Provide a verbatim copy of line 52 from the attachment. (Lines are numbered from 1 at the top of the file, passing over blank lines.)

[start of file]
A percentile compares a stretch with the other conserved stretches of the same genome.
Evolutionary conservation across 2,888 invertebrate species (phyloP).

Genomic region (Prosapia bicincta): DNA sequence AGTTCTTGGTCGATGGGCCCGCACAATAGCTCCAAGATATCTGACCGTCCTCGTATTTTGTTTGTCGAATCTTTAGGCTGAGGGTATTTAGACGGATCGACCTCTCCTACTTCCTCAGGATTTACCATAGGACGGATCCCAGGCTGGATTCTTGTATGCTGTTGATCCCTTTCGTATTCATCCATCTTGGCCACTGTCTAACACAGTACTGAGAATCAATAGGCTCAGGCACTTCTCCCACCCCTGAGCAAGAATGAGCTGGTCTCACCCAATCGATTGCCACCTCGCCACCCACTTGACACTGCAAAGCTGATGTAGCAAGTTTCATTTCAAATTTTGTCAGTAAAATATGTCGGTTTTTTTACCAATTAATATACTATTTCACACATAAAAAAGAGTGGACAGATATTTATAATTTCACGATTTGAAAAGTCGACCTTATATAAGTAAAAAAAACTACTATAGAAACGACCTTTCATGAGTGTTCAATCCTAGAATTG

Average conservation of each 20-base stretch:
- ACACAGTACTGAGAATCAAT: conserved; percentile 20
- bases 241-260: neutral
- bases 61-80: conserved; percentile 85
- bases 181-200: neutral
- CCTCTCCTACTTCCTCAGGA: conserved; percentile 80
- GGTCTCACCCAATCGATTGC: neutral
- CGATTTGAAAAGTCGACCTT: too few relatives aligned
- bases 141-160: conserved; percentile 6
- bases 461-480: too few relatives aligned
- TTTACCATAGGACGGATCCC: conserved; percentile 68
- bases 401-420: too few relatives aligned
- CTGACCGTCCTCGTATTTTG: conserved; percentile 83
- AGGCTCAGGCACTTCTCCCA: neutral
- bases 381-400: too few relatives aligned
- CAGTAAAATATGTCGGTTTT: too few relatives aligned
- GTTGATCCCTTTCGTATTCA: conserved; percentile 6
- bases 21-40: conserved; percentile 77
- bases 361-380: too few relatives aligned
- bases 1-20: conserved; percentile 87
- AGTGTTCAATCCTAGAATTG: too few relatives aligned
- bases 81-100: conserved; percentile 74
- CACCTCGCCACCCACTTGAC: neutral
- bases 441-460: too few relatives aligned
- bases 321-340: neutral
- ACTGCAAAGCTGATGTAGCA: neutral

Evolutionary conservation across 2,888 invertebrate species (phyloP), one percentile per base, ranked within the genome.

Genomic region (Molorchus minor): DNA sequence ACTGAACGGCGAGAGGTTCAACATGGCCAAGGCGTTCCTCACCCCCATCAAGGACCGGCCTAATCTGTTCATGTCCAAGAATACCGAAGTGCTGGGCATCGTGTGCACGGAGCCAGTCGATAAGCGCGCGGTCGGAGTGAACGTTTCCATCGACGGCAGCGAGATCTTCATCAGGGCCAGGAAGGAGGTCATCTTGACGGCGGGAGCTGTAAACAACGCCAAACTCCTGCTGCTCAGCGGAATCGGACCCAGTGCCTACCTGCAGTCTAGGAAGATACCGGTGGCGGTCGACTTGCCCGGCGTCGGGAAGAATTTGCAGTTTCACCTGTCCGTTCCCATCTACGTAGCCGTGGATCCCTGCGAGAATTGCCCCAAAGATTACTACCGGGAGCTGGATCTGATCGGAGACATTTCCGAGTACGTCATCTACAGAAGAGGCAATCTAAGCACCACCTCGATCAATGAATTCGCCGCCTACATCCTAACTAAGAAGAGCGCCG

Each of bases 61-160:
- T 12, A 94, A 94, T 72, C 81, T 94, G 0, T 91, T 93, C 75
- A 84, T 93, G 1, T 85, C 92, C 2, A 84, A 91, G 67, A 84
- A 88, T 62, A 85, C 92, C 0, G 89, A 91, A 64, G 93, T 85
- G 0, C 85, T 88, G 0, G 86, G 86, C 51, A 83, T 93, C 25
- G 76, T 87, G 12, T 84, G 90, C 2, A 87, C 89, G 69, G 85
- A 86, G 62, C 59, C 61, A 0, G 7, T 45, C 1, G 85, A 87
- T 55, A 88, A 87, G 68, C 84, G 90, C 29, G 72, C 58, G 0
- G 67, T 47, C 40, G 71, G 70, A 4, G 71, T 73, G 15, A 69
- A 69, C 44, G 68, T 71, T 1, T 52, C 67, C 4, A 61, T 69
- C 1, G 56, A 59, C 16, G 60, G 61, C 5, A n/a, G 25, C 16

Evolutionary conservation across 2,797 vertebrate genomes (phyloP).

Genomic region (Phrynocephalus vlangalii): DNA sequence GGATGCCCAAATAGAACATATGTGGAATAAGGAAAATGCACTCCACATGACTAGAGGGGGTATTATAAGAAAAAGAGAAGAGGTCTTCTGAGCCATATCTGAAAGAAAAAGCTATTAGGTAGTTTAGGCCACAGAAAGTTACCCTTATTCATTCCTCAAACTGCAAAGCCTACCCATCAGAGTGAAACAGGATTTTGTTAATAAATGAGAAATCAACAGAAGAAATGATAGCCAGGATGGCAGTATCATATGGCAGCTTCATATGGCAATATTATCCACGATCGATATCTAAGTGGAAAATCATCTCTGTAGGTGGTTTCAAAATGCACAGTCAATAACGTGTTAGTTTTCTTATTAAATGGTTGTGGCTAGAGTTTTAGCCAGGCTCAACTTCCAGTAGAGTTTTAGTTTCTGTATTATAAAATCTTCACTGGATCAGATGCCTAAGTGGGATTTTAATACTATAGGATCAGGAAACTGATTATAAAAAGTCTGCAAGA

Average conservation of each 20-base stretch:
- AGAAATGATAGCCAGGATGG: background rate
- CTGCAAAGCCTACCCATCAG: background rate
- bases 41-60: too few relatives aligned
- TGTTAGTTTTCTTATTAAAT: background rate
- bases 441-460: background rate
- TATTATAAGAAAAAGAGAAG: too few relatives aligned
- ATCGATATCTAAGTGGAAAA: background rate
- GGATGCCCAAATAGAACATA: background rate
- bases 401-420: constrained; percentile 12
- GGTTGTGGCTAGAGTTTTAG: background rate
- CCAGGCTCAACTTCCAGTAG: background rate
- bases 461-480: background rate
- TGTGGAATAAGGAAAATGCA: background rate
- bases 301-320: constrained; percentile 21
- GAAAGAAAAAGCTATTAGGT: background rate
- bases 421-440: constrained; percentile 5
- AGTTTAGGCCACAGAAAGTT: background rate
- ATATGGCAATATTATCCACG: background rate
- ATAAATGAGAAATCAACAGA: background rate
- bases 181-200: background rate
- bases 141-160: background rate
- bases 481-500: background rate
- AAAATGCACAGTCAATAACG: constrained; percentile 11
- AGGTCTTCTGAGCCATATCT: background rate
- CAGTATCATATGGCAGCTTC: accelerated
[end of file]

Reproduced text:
- ATCGATATCTAAGTGGAAAA: background rate